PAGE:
‘The Winterlings’ by Cristina Sánchez-Andrade was one of my Women in Translation Month reads in August and my rather belated review is finally here. Translated from the Spanish by Samuel Rutter, it tells the story of two sisters, Saladina and Dolores, from the small rural village of Tierra de Chá in Galicia in north-west Spain. After living in England for several years during and after the Spanish Civil War, the Winterlings, as they are known, eventually return to their grandfather’s cottage as adults in the 1950s. However, the sisters have secrets about why they have decided to come back while the villagers are equally evasive about what happened to their grandfather during the war.
When I look back on books by Spanish authors I have read, I think of the complex and dense wordiness of authors like Javier Marías or the bleak sparseness of Out in the Open by Jesús Carrasco. Sánchez-Andrade’s inventive prose in ‘The Winterlings’ falls somewhere in between, allowing her to carve out her own distinctive style in the process. The story becomes increasingly dark, absurd and grotesque with some elements of magical realism thrown in for good measure, resulting in a very eccentric but ultimately likeable book.
Saladina and Dolores are effectively outsiders in the village having spent so many years abroad. I would liked to have read more about their lives as Basque refugees in Eastleigh which is only touched upon briefly at the beginning but it becomes clear that this aspect of their past isn’t particularly relevant to the main story. Instead, the sisters are more focused on the present and try and live as discreetly as possible away from the gossiping community. However, when Ava Gardner arrives to shoot a movie requiring English-speaking lookalikes to act as her double, the Winterlings are keen to take part having long dreamed of becoming actresses but they are also in danger of their past catching up with them.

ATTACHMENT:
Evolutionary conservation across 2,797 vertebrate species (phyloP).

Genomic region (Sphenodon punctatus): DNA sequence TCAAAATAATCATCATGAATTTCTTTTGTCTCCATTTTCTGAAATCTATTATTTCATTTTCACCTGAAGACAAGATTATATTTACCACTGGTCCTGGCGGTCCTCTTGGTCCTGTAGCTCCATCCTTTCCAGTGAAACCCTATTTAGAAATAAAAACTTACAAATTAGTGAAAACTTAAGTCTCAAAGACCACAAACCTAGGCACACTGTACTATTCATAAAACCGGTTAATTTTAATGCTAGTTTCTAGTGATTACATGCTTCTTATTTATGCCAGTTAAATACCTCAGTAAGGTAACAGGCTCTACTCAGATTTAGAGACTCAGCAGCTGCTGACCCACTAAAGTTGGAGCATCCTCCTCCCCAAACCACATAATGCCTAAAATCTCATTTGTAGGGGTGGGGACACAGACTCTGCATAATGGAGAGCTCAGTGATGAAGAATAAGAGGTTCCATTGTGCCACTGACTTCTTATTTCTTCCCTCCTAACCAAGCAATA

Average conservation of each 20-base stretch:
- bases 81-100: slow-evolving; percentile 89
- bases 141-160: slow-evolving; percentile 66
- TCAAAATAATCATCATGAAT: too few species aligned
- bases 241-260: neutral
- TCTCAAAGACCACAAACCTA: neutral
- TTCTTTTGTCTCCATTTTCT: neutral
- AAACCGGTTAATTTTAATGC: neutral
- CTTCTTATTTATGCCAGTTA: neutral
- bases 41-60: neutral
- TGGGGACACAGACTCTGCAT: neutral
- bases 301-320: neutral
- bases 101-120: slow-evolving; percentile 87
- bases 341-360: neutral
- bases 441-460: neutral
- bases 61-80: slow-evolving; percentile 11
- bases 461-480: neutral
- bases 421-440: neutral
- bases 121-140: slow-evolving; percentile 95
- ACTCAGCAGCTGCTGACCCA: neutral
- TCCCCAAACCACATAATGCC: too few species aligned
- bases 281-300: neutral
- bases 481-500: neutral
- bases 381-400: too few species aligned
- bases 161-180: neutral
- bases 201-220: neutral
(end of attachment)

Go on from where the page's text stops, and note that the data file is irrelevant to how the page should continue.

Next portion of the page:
The way in which the horrors of the Spanish Civil War are addressed is particularly interesting – more or less constantly present but treated quite subtly in the background. Saladina visits “dental mechanic” Mr Tenderlove for new teeth after losing her own from eating bread baked with stones during the Civil War. The memories of hunger and fear are still relatively fresh in the minds of the villagers, adding to the unsettling atmosphere of mystery and sense of foreboding throughout.
‘The Winterlings’ is one of Sánchez-Andrade’s most recent novels first published in Spain in 2014 and has been shortlisted for a number of prizes. She has written several other novels, the majority of which haven’t yet been translated into English, but I hope more of her work becomes available in translation in the future.
3 responses to “The Winterlings by Cristina Sánchez-Andrade”
I’ve read several Spanish stories taking place in or around the time of the Spanish Civil War, and it does seem like thy tend to be on the heavy side. The Winterlings is one I’d not heard much about, so thanks for the enlightening review.
Thanks, yes this one isn’t so much on the heavy side but still worth reading.
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